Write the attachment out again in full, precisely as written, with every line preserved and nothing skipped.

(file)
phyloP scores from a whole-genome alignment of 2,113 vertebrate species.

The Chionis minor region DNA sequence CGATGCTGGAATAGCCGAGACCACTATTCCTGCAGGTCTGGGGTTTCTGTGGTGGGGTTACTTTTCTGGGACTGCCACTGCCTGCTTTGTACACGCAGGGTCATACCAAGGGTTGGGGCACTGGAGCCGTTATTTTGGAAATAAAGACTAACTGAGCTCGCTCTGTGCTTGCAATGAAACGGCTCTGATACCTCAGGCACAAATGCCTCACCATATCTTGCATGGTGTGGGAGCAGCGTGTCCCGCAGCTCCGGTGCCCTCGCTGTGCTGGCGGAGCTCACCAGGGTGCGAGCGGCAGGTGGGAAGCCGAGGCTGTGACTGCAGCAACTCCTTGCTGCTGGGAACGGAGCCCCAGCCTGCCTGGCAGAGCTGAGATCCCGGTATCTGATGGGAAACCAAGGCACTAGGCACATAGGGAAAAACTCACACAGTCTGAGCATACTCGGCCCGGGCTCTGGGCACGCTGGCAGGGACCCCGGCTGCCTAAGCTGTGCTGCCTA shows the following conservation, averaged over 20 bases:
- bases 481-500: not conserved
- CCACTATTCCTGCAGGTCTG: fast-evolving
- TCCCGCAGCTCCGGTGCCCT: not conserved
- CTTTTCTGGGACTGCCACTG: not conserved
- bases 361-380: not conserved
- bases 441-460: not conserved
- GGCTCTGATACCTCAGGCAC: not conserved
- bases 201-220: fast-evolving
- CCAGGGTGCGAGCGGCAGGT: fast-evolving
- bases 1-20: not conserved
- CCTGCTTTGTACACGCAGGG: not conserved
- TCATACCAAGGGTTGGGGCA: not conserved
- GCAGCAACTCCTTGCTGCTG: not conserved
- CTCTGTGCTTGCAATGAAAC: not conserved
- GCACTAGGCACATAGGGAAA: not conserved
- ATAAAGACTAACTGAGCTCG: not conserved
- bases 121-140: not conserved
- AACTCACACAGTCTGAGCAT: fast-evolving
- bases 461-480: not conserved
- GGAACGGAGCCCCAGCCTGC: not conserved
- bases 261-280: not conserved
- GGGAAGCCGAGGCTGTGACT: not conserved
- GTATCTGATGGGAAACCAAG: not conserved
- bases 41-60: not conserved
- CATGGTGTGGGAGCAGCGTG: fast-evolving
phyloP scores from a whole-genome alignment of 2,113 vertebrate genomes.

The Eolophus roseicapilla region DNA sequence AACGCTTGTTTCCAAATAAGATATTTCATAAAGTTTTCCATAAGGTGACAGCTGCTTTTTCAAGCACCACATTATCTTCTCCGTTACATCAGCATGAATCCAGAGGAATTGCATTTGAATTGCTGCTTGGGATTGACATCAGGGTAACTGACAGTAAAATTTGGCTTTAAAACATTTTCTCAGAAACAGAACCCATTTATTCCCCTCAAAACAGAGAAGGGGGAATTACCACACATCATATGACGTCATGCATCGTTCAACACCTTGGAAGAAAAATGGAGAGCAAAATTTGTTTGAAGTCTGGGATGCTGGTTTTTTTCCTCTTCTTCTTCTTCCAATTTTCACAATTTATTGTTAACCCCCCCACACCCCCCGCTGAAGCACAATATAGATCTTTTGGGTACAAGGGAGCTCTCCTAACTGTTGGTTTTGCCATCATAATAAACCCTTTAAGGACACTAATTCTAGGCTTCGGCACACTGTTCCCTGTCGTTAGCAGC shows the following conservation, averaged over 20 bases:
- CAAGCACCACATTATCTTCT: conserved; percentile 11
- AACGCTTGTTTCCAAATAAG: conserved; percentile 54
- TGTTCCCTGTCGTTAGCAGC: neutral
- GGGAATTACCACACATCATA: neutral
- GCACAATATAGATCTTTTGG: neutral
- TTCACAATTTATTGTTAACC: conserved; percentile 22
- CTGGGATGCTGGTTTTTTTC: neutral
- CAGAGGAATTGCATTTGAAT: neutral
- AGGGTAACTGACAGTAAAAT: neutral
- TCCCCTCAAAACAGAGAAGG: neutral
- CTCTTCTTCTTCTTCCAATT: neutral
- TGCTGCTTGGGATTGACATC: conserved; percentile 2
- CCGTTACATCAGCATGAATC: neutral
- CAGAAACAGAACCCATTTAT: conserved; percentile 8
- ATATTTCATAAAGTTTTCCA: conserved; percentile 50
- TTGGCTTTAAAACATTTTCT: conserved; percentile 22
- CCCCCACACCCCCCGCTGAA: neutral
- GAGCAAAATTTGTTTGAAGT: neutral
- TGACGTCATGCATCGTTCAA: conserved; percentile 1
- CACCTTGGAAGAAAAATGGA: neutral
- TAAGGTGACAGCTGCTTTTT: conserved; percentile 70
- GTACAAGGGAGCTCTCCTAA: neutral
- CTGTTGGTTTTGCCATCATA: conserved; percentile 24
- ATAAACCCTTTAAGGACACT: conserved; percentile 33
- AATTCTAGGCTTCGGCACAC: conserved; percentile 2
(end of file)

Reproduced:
phyloP scores from a whole-genome alignment of 2,113 vertebrate species.

The Chionis minor region DNA sequence CGATGCTGGAATAGCCGAGACCACTATTCCTGCAGGTCTGGGGTTTCTGTGGTGGGGTTACTTTTCTGGGACTGCCACTGCCTGCTTTGTACACGCAGGGTCATACCAAGGGTTGGGGCACTGGAGCCGTTATTTTGGAAATAAAGACTAACTGAGCTCGCTCTGTGCTTGCAATGAAACGGCTCTGATACCTCAGGCACAAATGCCTCACCATATCTTGCATGGTGTGGGAGCAGCGTGTCCCGCAGCTCCGGTGCCCTCGCTGTGCTGGCGGAGCTCACCAGGGTGCGAGCGGCAGGTGGGAAGCCGAGGCTGTGACTGCAGCAACTCCTTGCTGCTGGGAACGGAGCCCCAGCCTGCCTGGCAGAGCTGAGATCCCGGTATCTGATGGGAAACCAAGGCACTAGGCACATAGGGAAAAACTCACACAGTCTGAGCATACTCGGCCCGGGCTCTGGGCACGCTGGCAGGGACCCCGGCTGCCTAAGCTGTGCTGCCTA shows the following conservation, averaged over 20 bases:
- bases 481-500: not conserved
- CCACTATTCCTGCAGGTCTG: fast-evolving
- TCCCGCAGCTCCGGTGCCCT: not conserved
- CTTTTCTGGGACTGCCACTG: not conserved
- bases 361-380: not conserved
- bases 441-460: not conserved
- GGCTCTGATACCTCAGGCAC: not conserved
- bases 201-220: fast-evolving
- CCAGGGTGCGAGCGGCAGGT: fast-evolving
- bases 1-20: not conserved
- CCTGCTTTGTACACGCAGGG: not conserved
- TCATACCAAGGGTTGGGGCA: not conserved
- GCAGCAACTCCTTGCTGCTG: not conserved
- CTCTGTGCTTGCAATGAAAC: not conserved
- GCACTAGGCACATAGGGAAA: not conserved
- ATAAAGACTAACTGAGCTCG: not conserved
- bases 121-140: not conserved
- AACTCACACAGTCTGAGCAT: fast-evolving
- bases 461-480: not conserved
- GGAACGGAGCCCCAGCCTGC: not conserved
- bases 261-280: not conserved
- GGGAAGCCGAGGCTGTGACT: not conserved
- GTATCTGATGGGAAACCAAG: not conserved
- bases 41-60: not conserved
- CATGGTGTGGGAGCAGCGTG: fast-evolving
phyloP scores from a whole-genome alignment of 2,113 vertebrate genomes.

The Eolophus roseicapilla region DNA sequence AACGCTTGTTTCCAAATAAGATATTTCATAAAGTTTTCCATAAGGTGACAGCTGCTTTTTCAAGCACCACATTATCTTCTCCGTTACATCAGCATGAATCCAGAGGAATTGCATTTGAATTGCTGCTTGGGATTGACATCAGGGTAACTGACAGTAAAATTTGGCTTTAAAACATTTTCTCAGAAACAGAACCCATTTATTCCCCTCAAAACAGAGAAGGGGGAATTACCACACATCATATGACGTCATGCATCGTTCAACACCTTGGAAGAAAAATGGAGAGCAAAATTTGTTTGAAGTCTGGGATGCTGGTTTTTTTCCTCTTCTTCTTCTTCCAATTTTCACAATTTATTGTTAACCCCCCCACACCCCCCGCTGAAGCACAATATAGATCTTTTGGGTACAAGGGAGCTCTCCTAACTGTTGGTTTTGCCATCATAATAAACCCTTTAAGGACACTAATTCTAGGCTTCGGCACACTGTTCCCTGTCGTTAGCAGC shows the following conservation, averaged over 20 bases:
- CAAGCACCACATTATCTTCT: conserved; percentile 11
- AACGCTTGTTTCCAAATAAG: conserved; percentile 54
- TGTTCCCTGTCGTTAGCAGC: neutral
- GGGAATTACCACACATCATA: neutral
- GCACAATATAGATCTTTTGG: neutral
- TTCACAATTTATTGTTAACC: conserved; percentile 22
- CTGGGATGCTGGTTTTTTTC: neutral
- CAGAGGAATTGCATTTGAAT: neutral
- AGGGTAACTGACAGTAAAAT: neutral
- TCCCCTCAAAACAGAGAAGG: neutral
- CTCTTCTTCTTCTTCCAATT: neutral
- TGCTGCTTGGGATTGACATC: conserved; percentile 2
- CCGTTACATCAGCATGAATC: neutral
- CAGAAACAGAACCCATTTAT: conserved; percentile 8
- ATATTTCATAAAGTTTTCCA: conserved; percentile 50
- TTGGCTTTAAAACATTTTCT: conserved; percentile 22
- CCCCCACACCCCCCGCTGAA: neutral
- GAGCAAAATTTGTTTGAAGT: neutral
- TGACGTCATGCATCGTTCAA: conserved; percentile 1
- CACCTTGGAAGAAAAATGGA: neutral
- TAAGGTGACAGCTGCTTTTT: conserved; percentile 70
- GTACAAGGGAGCTCTCCTAA: neutral
- CTGTTGGTTTTGCCATCATA: conserved; percentile 24
- ATAAACCCTTTAAGGACACT: conserved; percentile 33
- AATTCTAGGCTTCGGCACAC: conserved; percentile 2